Kellogg Co. may be the original health food company. Most people know the story of the company's founding. While just about every food processor is pursuing healthy foods now, Kellogg was established with a focus on health and wellness, and today remains a leader by delivering health through cereals - including organic cereals under the Kashi and now Kellogg brands - as well as soy foods, cereal bars, fruit leather and, just recently, protein-infused water.
Kellogg is on trend for plenty of other reasons: convenient and on-the-go products such as Eggo waffles, Pop-Tarts and other toaster pastries; crackers and other baked snacks from Keebler that have removed trans fats; and a global presence that dates back to the 1920s, long before most American food firms dared to tread overseas.
Besides being trendy, Kellogg has turned in five consecutive years of increased revenues and earnings per share; gained share in the hotly competitive U.S. ready-to-eat (RTE) cereal market for six years; and held or gained category share in nine of the company's 10 focus businesses outside of the U.S. "This broad-based growth gives us confidence for the future and proves the viability of our strategy, operating principles and business model," says Chairman James Jenness.
With a long history of product innovation, manufacturing prowess that runs 46 plants in 17 countries and a series of visionary managers - one of whom was spirited away to become U.S. secretary of commerce - we are proud to name Kellogg our Processor of the Year. The fact this honor comes at the conclusion of the company's 100th anniversary year is just icing on the Kellogg cake.
Audacious Keebler acquisition
"Your selection of Kellogg as Processor of the Year is overdue," says Christopher Growe, food and beverage analyst with A.G. Edwards & Sons Inc., St. Louis. "Kellogg's emergence as a top-tier food company began six years ago and today's robust growth profile is evidence of the truly strong category exposure and diligent management of this company."
A transformational moment for the company came in early 2001, when Kellogg made the biggest acquisition in its history, paying a whopping $4.56 billion for Keebler Foods Co. Overnight, Kellogg grew from a $6 billion mostly-cereal company to an $8 billion company that was immediately No. 2 in cookies and crackers. Like most acquisitions, there were challenges, as Kellogg worked to integrate Keebler into its own culture. However, the acquisition in retrospect is considered by analysts as one of the smoothest consolidations among the many that took place in the food industry at that time.\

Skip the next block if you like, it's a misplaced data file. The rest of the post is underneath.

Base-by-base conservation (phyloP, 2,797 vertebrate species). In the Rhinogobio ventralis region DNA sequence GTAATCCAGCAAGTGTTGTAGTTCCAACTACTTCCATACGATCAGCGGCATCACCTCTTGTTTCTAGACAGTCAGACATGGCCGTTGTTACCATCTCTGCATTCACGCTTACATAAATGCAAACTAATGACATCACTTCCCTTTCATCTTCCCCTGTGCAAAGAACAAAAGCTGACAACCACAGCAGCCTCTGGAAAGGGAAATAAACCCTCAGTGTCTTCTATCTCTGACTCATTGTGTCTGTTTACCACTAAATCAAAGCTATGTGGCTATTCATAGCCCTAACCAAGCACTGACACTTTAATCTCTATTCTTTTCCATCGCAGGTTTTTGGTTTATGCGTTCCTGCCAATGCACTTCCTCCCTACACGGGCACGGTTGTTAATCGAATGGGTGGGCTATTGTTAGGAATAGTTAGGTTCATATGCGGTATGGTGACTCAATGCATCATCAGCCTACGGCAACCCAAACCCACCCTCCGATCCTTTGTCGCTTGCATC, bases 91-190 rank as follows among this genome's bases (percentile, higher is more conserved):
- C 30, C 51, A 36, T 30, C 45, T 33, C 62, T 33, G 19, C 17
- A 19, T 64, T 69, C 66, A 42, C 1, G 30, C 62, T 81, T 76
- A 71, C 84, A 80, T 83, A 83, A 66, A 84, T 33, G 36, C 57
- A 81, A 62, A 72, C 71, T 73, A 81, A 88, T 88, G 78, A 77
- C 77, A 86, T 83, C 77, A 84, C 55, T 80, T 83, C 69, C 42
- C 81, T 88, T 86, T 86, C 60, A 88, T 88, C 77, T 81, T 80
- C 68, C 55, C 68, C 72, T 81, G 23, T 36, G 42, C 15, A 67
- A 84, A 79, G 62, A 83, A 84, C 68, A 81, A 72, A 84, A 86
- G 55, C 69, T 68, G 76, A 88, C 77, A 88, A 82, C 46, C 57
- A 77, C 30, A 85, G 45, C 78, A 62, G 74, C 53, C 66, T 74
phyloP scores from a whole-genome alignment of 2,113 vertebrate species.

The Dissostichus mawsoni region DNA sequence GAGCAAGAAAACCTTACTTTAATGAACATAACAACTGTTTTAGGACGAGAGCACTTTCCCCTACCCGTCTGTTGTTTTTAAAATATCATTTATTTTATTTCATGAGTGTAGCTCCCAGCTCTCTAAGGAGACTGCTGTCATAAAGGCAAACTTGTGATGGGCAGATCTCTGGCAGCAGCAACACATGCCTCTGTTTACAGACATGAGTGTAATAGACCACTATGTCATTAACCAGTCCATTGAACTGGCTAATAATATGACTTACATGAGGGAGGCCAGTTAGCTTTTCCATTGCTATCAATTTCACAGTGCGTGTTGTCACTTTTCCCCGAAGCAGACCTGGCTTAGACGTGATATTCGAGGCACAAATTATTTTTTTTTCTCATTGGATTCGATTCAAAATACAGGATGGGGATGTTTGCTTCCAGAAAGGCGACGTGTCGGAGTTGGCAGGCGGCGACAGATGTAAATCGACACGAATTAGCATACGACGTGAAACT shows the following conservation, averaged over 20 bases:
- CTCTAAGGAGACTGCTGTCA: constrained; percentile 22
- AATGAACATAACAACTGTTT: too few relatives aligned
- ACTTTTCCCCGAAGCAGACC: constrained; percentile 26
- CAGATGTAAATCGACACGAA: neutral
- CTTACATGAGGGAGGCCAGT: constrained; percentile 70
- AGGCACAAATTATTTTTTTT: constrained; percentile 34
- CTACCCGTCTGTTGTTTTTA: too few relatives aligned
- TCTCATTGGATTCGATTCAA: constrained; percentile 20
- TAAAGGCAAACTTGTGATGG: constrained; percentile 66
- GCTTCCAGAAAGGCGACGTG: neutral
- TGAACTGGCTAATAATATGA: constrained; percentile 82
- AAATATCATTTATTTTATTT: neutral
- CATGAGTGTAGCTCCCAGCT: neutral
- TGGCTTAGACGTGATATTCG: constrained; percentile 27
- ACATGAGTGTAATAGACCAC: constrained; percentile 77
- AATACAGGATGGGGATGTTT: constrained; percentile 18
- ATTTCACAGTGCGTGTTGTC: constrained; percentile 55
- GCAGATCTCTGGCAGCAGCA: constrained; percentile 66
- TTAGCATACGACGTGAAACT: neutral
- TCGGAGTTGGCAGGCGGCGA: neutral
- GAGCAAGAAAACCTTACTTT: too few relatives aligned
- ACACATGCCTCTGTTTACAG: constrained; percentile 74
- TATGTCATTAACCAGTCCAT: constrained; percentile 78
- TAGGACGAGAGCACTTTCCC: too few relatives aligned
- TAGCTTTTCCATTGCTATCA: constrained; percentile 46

"The acquisition of the Keebler Co. added new categories to our portfolio, further broadening our business beyond our core breakfast focus," says Jeff Montie, executive vice president-North America. "Today, our snacks business is one of the pillars in the company's proven, focused strategy driving our sustainable growth."
Jenness says the financial pressure from the acquisition began to lessen in the 2005 fiscal year. "Since 2001, we have paid down approximately $2 billion of the debt taken on to fund the Keebler acquisition," the chairman says. "In recent years, we have shifted our focus from debt payment alone to a balance between debt reduction and other uses of cash flow."
One area that suffered was capital spending. It was $276 million in 2001 but then drifted below that level till 2005, when it jumped by nearly $100 million in a single year. And company officials predict more capital spending this year and next.
The present: Sustaining performance
Chairman Jim Jenness (left) turns over the CEO job this month to David Mackay.
As a result of changes in both the business and the marketplace, the company in 2000 began instituting a two-prong philosophy that remains in place today: Volume to Value and Manage for Cash. " ‘Volume to Value' has our entire organization focused on profitable net sales growth, rather than on simply increasing tonnage," then-Chairman Carlos Gutierrez wrote in the 2003 annual report. "This means adding value to our products through brand-building and innovation instead of relying on price discounts. It also means concentrating our marketing and sales resources on our most profitable brands, as well as launching new products that have more favorable profit margins than our portfolio average."